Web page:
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September 15-19, 2014
Written by Roxanne

It was a 7 hour bus trip from Casablanca to Chefchaouen, but so worth the trip.  Chefchaouen, was one of our bucket list items that we did not want to miss.  The bus ride was long, the kids played on their tablets and I read a book taking frequent breaks to look up and admire the changing landscape.  I have to admit I was surprised to see such lush and fertile fields.  There were wheat fields on rolling hills that reminded us of Southern Saskatchewan.  Cows grazing in the fields.  Olive trees planted in long rows that seemed to go on forever.  Cactus growing alongside the road that were heavy with prickly pear fruit.  A sky so clear and blue.  Donkeys carrying sacks and vegetables.  People walking along the side of the road without a care in the world.  It was a nice change from the dry red and brown fields we had been seeing over the past few weeks.

Our first glimpse of Chefchaouen was breathtaking.  The way the bus wound it’s way towards the city out of the mountains, we got to see numerous panoramic views and saw it at dawn, lit up in the night.  The blue-washed village is perched amongst the mountains.  We did not get a good photo as we drove in, as it was too dark and too bumpy.   The tour books say Checchaouen, it is one the the prettiest towns in Morocco;  I would have to agree.

We only had a few days in Chefchaouen and wanted to enjoy every minute.  We arrived at about 7pm and tried to hail a taxi; but the problem was the taxis only take three people.  They would see us standing there and just drive away.   Finally a young man flagged down a taxi for us and explained that if we would be willing to break up our party, the driver could make twice the money for a double trip.   He agreed, so Aurora and I jumped into the taxi and headed off to the location the riad host was meeting us.  The taxi turned around and then picked up Len and Noah. Our host showed up a few minutes later, ran off to hire a man to transport our luggage and we were off weaving our way through the medina to our riad.  We checked into our riad, which I have to admit was the most terrible riad/accommodation  we had  in Morocco (Really, it was cramped even for us, it smelled of sewer gas, had not ventilation and there were so many flies in the bathroom that we couldn’t shower …until they came and sprayed).  We decided to just eat peanut butter sandwiches for supper.  We were all too tired to go out in search of supper.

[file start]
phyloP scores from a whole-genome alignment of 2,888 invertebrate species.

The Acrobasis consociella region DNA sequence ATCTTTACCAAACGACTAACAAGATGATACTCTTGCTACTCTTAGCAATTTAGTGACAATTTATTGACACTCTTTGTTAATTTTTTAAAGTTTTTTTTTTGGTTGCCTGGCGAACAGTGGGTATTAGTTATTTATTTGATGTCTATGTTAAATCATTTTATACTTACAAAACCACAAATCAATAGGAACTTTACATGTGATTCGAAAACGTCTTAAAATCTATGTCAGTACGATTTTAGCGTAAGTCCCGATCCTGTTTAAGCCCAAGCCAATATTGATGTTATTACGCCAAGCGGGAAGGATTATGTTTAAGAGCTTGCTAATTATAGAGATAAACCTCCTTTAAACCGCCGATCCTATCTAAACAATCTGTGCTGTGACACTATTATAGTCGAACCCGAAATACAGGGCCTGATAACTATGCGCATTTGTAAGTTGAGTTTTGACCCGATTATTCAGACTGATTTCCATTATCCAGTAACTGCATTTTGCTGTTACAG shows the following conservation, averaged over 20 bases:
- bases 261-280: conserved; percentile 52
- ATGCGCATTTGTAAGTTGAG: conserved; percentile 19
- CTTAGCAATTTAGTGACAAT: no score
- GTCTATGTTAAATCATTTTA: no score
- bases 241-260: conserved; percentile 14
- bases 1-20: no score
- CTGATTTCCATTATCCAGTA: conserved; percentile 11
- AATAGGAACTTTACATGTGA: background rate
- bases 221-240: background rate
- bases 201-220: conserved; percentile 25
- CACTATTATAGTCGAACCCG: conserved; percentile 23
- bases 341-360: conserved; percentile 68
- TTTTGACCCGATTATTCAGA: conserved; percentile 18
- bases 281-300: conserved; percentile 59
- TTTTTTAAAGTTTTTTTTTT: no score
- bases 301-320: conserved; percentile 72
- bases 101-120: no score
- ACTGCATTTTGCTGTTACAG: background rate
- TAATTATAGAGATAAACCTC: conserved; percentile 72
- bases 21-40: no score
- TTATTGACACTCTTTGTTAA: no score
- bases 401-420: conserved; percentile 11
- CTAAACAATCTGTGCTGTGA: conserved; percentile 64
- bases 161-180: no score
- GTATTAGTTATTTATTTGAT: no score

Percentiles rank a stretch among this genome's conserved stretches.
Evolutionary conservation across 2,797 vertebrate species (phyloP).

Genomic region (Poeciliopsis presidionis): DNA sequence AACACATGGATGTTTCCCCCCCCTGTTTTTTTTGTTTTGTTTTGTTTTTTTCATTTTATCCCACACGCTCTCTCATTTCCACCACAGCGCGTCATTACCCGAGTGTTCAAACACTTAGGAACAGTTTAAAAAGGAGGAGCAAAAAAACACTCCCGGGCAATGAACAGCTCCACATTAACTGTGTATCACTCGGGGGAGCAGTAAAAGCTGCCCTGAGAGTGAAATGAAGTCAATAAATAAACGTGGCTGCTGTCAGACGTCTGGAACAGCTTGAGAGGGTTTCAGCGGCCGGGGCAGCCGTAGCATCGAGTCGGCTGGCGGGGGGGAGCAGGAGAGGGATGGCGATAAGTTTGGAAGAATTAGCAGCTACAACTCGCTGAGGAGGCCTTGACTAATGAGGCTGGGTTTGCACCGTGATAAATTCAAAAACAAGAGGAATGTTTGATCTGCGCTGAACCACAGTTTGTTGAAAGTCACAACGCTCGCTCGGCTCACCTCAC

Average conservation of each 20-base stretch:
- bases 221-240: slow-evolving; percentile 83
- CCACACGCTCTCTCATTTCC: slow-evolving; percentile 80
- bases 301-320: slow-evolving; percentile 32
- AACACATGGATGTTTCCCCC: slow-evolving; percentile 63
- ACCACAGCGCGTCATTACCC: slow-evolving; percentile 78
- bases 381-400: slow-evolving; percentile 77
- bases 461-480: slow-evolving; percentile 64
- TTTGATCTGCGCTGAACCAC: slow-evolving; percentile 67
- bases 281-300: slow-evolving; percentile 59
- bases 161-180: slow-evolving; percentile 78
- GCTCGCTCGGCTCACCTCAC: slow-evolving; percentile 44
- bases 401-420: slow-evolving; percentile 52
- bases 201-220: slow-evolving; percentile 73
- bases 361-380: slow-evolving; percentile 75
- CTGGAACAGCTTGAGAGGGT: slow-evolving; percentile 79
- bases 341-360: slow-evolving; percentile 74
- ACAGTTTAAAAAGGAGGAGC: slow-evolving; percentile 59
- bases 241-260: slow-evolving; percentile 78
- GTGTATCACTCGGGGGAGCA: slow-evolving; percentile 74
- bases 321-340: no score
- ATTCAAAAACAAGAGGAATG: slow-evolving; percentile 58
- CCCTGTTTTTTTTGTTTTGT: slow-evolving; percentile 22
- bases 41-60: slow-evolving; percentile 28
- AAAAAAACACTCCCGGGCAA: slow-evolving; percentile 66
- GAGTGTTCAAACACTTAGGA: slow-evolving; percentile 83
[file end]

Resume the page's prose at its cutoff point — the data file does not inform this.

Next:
The next day the kids and I went exploring.  They say the medina is so small that it impossible to get lost.  Well, we did the impossible.  We got lost.  You see, everything is so blue that it all looks the same.  Nothing really stands out.  We had to ask 4 people for directions before we found our way back to the riad.  But during that time we had a great time walking through the medina, stopping to look at the shops without shopkeepers pushing their products on us.  We walked and walked, going up and down steps, passing homes, bakeries, tailors, woodworkers and schools.  At one point we stopped alongside the street to eat our ice cream and a young boy and girl on their way to school passed us, lifting their head to shyly smile at us.  We smiled back and kept talking.  A few seconds later the young boy ran back and handed Aurora a friendship bracelet and in a blink ran off again before she could thank him.  Aurora was so touched by this sweet gesture and proudly has the bracelet attached to her backpack to remember him.  In a matter of seconds we fell in love with this young boy and girl.

We spent our time in Chefchaouen wandering through the medina, eating in outdoor cafes and just sitting and watching the people pass by.  The medina was the nicest medina we had seen, it was clean, scenic, busy but not crowded and just touristy enough to enjoy.

On one of the days we walked up to a hilltop Spanish mosque passing by the waterfall, Ras el-Maa. The water gushes out from the mountain, down to where local women come to do their washing.  There are dozens of women there, washing blankets and carpets on the rocks.  We stopped and watched for a few minutes before we continued up the hill.  Once at the top we were given the most amazing view of the village spread out below.  We sat there enjoying the view and the goats trying to steal tourists lunches.  We thought the goats were funny, but the other tourists didn’t.

Our four days exploring the blue village of Morocco truly lived up to our expectations.  What we didn’t expect was the number of times Len was approached and asked if he wanted to buy marijuana. Funny thing was that they never approached me or asked Len when the kids and I were near. Our guide book advised us that being approached to buy was not unusual, because there is thriving marijuana production in the Chefchaouen are. That aside, we would gladly return to this beautiful little blue village.

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